Dear readers,

If you have not been to the Grounds of Alexandria, what have you heard about it? What have you seen about it online?

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References

Lassiter, E 2005, ‘Defining a Collaborative Ethnography’, in Lassiter, E (eds.), The Chicago Guide to Collaborative Ethnography, University of Chicago Press, Chicago, pp. 15-24.

LEEDR 2014, Energy & Digital Living, viewed 27 September 2019, <http://energyanddigitalliving.com>.

Media Entertainment & Arts n.d., MEAA Journalist Code of Ethics, viewed 27 September 2019, <https://www.meaa.org/meaa-media/code-of-ethics/>.

the first pitch

The Grounds of Alexandria is popularly known for its design not as a restaurant, but as a social media backdrop. Word of mouth suggests that its atmosphere is abuzz with the chattering of lens shutters more so than the clanking of cutlery. 

As a food-lover, I find this situation to be highly intriguing.

My purpose

To perform an ethnographic case study on this phenomenon by examining the symbiotic relationship between the tangible, designed space and the intangible mediascape which has subsequently, and quite intentionally, arisen. 

Background research

A forerunner to my research is the work of Marsha Berry (2015). She explores Hjorth and Pink’s (2014) notion of the ‘digital wayfarer’ as an individual who engages with media perpetually as they move through their lives. This lifestyle gives rise to the entanglement of contemporary life with media production and digital spaces. As such, the conceptualisation of space is re-examined to encompass the notion of place and non-place in synonymous existence.

Ingold (2008) also provides valuable insight regarding emplaced visuality and sociality. He highlights that mobile technologies allow users to contribute to a ‘bigger picture’; that is, the user is pivotal in contributing to the foundations or sustention of a digital culture through their media production. Hjorth and Gu (2012) expand on the idea of emplaced visuality by noting the overlay between place, ambient images, and geographic locations.

The ideas explored in these texts provide an invaluable springboard from which I may begin to traverse my research. Berry’s (2015) study is particularly useful because it takes an ethnographic approach.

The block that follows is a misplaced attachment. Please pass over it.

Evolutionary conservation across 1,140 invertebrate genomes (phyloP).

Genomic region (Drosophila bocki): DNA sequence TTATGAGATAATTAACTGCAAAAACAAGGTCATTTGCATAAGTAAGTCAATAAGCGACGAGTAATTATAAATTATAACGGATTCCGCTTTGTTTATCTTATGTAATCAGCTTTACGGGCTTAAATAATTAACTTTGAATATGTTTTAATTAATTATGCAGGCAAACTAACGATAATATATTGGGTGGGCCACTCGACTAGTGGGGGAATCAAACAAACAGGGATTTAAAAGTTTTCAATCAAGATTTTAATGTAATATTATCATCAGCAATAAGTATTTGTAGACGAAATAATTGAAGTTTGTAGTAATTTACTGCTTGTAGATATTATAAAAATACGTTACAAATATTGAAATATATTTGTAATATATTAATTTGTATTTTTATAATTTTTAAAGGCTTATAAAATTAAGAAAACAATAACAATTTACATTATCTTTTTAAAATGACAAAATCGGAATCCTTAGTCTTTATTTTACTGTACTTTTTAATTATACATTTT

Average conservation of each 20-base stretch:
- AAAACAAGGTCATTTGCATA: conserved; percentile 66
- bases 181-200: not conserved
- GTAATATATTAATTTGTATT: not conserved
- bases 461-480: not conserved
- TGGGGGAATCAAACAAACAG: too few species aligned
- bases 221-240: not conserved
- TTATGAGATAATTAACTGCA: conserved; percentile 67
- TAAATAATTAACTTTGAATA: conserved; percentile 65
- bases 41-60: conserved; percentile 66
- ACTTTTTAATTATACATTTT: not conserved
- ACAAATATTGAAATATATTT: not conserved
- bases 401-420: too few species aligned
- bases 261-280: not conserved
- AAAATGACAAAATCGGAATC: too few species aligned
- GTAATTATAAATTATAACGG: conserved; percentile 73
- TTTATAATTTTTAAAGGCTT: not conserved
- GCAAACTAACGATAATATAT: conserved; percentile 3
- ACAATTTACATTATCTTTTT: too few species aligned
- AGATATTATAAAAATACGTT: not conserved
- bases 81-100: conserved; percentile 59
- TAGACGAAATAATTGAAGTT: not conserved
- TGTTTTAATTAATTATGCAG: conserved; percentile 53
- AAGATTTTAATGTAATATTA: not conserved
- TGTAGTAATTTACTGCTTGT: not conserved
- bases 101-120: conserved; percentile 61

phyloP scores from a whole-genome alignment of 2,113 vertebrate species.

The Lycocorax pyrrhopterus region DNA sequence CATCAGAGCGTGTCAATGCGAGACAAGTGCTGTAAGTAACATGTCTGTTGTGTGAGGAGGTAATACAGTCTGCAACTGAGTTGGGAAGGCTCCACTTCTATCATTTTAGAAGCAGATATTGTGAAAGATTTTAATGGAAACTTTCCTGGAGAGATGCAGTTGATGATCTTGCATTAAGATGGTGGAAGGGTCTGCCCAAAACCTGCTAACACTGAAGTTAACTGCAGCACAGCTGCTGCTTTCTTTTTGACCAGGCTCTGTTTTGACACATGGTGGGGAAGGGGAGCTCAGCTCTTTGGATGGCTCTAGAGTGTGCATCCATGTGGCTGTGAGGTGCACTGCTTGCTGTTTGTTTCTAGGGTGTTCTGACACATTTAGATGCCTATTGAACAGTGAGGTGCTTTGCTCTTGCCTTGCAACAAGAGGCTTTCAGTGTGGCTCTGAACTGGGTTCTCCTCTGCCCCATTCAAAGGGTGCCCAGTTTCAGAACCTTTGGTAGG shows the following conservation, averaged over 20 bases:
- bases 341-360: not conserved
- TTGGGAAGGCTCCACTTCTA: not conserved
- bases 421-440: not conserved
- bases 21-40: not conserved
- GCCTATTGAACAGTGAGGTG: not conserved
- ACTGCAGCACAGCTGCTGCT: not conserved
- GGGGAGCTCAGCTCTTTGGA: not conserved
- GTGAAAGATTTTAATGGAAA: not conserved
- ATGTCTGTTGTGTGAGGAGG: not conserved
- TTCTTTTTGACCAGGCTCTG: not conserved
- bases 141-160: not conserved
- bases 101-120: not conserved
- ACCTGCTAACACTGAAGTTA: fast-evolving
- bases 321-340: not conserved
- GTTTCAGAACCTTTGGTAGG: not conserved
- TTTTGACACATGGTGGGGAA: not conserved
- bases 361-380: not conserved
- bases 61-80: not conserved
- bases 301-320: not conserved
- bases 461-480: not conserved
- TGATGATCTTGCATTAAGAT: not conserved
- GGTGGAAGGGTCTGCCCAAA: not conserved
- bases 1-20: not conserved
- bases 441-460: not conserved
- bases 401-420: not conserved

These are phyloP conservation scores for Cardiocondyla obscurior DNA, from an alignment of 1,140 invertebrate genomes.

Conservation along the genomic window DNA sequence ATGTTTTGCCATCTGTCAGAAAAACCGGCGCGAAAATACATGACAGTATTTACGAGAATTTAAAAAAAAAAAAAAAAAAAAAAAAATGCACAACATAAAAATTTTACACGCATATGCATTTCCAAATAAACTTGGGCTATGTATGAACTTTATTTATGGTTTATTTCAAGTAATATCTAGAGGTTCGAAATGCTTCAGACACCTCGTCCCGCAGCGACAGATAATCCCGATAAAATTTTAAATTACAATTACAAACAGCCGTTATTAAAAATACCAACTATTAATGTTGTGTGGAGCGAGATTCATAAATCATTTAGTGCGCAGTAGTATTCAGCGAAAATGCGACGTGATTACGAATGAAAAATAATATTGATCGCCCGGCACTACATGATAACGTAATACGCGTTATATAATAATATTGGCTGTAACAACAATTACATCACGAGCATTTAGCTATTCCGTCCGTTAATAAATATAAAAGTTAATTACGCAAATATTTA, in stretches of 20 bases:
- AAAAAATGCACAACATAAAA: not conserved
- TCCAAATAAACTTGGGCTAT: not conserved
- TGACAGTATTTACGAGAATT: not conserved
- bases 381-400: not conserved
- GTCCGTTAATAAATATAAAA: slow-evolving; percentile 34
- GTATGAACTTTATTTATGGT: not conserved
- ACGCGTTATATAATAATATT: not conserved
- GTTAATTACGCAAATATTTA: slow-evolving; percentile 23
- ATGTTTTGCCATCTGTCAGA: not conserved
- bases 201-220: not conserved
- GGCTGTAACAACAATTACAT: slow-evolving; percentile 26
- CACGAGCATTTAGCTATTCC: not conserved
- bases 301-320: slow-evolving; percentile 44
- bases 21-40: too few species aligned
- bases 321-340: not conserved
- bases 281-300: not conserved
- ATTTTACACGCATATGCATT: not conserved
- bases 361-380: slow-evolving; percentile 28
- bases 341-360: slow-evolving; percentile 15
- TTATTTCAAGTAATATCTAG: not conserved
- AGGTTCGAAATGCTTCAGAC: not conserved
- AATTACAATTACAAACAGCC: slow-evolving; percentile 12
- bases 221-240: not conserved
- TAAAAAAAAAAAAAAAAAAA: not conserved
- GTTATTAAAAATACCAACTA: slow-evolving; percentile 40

Ethnography in action

Berry (2015) states that interviews were a significant part of her research process. She invited individuals who were heavily involved in her area of study, via social media, so that she could then probe them for their knowledge. She then went deeper by observing their public interactions with others on social media.

My personal experience as a researcher has not been so complete. I have been a participant observer and experiencer when inquiring into the cinema experience, media use on trains and the use of technology in a shoe store. I have also conducted a reflective form of auto-ethnography when looking at a critical TV memory from my life. However, I have not yet taken the opportunity to conduct collaborative ethnography through memory conversations and interviews.

I will conduct my case study on the Grounds of Alexandria by drawing on my own experiences whilst also considering Marsha Berry’s approaches to research. Participant observation and experience will be pivotal in learning about the tacit details of the relationship between the engineered place and non-place. Additionally, interviews will also enrich the findings by providing unstructured and spontaneous information that may be unattainable from overt and covert observation and participation.

Dear readers,

Have you been to the Grounds of Alexandria? If yes, what stood out to you most about media production whilst you were there?

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FIND THE SECOND PITCH HERE.

References

Berry, M 2015, ‘Out in the open: locating new vernacular practices with smartphone cameras’, Studies in Australasian Cinema, vol. 10, no. 1, pp. 53-64.

Hjorth, L & Gu, K 2012, ‘The place of emplaced visualities: A case study of smartphone visuality and location-based social media in Shanghai, China’, Journal of Media & Cultural Studies, vol. 26, no. 5, pp. 699-713.

Hjorth, L & Pink, S 2014, ‘New visualities and the digital wayfarer: Reconceptualizing camera phone photography and locative media’, Mobile Media & Communication, vol. 2, no. 1, pp. 40-57.

Ingold, T 2008, ‘Bindings against Boundaries: Entanglements of Life in an Open World’, Environment and Planning A: Economy and Space, vol. 40, no. 8, pp. 1796-1810.

immersed in understanding

BCM241 class of 2019, we are an odd bunch.

We all, it seems, are very particular about our cinema tastes. We have a favourite seat. A favourite snack. And a devotion to whatever it is we’re watching.

We hate talkers. We’re afraid to crunch on food out loud. And we have no qualms with getting up and leaving mid-movie should the situation call for it.

After a closer ethnographic examination of our cinema rituals through participant observation, we now also are more aware of how Torsten Hagerstrand’s (1969) constraints of coupling, capability, and authority unconsciously impact our cinematic experiences.

When Mikayla Stott of Generally Unimpressed tried to see ‘The Lion King’, her experience was ruined by unexpected capability problems, culminating in her taking early leave of the movie.

It took Taylah Ide-Miller of TayTay’s Blog three attempts to have an ideal experience when she tried to see the much-anticipated ‘Avengers Endgame’ movie. Mostly thanks to a series of authority and capability issues.